Young, Black, Brown, LGBTQ+: Lawmakers Made History Up And Down The Ballot

The election isn’t over yet — but several down-ballot results have already yielded history-making wins.

From left: Sarah McBride, Mondaire Jones, and Cori Bush | Getty Images, Facebook/Mondaire Jones, Reuters
From left: Sarah McBride, Mondaire Jones, and Cori Bush | Getty Images, Facebook/Mondaire Jones, Reuters

The final results of the 2020 presidential election are still being determined — but several history-making wins around the country have already been reported. Below are some of the historic firsts to come out of the 2020 election. 

Marilyn Strickland —

Former Tacoma, Washington Mayor Marilyn Strickland’s projected win against fellow Democratic challenger Beth Doglio for the state’s 10th congressional district will make her the first Korean American woman elected to U.S. Congress. She will also be the first Black person to represent Washington at the federal level.

Nikil Saval —

In an uncontested race, writer and activist Nikil Saval became the first Asian American elected to the Pennsylvania state senate.

“Thanks to dedicated staff, hundreds of volunteers, and thousands of supporters, we won,” Saval tweeted on Wednesday.

Sarah McBride —

Activist and former Human Rights Campaign spokesperson Sarah McBride (D) beat Republican candidate Steve Washington in Delaware's 1st district Tuesday to become the country’s first out transgender state senator.

"I hope tonight shows an LGBTQ kid that our democracy is big enough for them, too," McBride tweeted Tuesday. "As Delaware continues to face the Covid crisis, it's time to get to work to invest in the policies that will make a difference for working families."

McBride also made history before her state senate win. In 2016, she became the first transgender person to speak at a major party convention, when she spoke out against LGBTQ+ discrimination at the Democratic National Convention.

Mondaire Jones —

Democratic candidate Mondaire Jones defeated Republican Maureen McArdle Schulman in New York’s 17th congressional district, to become one of the first two out gay Black men to serve in the U.S. House of Representatives. The other was Democratic New York City Council member Ritchie Torres, who beat Republican challenger Patrick Delices for New York’s 15th congressional district.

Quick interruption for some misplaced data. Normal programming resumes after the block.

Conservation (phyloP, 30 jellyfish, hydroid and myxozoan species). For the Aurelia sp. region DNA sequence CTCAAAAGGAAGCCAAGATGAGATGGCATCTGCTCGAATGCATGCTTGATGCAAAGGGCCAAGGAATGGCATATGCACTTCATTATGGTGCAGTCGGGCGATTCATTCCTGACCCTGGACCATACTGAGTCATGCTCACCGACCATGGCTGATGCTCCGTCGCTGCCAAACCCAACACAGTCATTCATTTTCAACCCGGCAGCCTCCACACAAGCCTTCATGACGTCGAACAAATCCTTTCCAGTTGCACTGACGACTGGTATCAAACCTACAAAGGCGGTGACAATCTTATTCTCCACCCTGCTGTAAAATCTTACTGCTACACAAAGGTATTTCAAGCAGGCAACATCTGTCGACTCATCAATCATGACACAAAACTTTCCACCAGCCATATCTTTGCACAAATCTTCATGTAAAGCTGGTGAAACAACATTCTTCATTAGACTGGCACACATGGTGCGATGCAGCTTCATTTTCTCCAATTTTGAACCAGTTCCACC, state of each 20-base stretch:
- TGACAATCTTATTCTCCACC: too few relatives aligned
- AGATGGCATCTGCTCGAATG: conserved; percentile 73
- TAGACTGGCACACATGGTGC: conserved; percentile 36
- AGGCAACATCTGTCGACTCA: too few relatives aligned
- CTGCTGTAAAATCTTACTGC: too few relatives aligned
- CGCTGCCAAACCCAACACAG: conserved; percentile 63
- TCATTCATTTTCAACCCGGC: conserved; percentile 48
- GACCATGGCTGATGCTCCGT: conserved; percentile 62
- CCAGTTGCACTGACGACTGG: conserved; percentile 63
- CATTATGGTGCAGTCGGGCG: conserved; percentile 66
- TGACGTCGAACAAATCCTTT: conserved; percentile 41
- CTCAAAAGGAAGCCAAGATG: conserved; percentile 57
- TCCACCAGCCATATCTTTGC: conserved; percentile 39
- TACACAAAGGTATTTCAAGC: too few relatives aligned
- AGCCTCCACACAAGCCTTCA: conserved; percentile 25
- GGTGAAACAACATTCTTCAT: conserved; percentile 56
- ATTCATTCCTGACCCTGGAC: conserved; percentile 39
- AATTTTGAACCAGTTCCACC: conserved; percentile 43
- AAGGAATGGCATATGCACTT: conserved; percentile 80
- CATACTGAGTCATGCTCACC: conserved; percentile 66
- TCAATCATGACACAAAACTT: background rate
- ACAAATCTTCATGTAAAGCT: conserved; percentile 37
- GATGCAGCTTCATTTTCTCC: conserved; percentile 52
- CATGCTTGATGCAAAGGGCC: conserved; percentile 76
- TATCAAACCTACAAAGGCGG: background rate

Kim Jackson —

Democrat Kim Jackson beat Republican opponent William Freeman in Georgia's 41st district to become the first out LGBTQ+ state senator in Georgia.

“There has never been an openly LGBTQ State Senator in Georgia, and it shows by the bigoted bills they’ve passed,” the LGBTQ Victory Fund said of Jackson on Twitter Tuesday. “Our Spotlight Candidate Kim Jackson's win tonight changes that.”

Torrey Harris —

Democrat Torrey Harris defeated incumbent candidate John Deberry, who has held the District 90 Tennessee House seat since 1994, becoming one of the first two out LGBTQ+ Tennessee lawmakers. The other will be Republican Eddie Mannis, who will replace GOP Rep. Martin Daniel in District 18 for the Tennessee House of Representatives.

Madison Cawthorn —

25-year-old Republican Madison Cawthorn’s win against Democratic Col. Moe Davis for North Carolina’s 11th congressional district makes him the first member of Congress born in the 1990s and the youngest member of Congress in modern history. Cawthorn also faced intense scrutiny after multiple reports of unwanted sexual behavior came out during his campaign.

Cori Bush —

Black Lives Matter activist Cori Bush beat Republican challenger Anthony Rogers Tuesday in the race for Missouri's 1st congressional district, becoming the first Black woman to represent the state in Congress.

"As the first Black woman and also the first nurse and single mother to have the honor to represent Missouri in the United States Congress, let me say this," Bush said during her victory speech. "To the Black women, the Black girls, the nurses, the essential workers, the single mothers: This is our moment."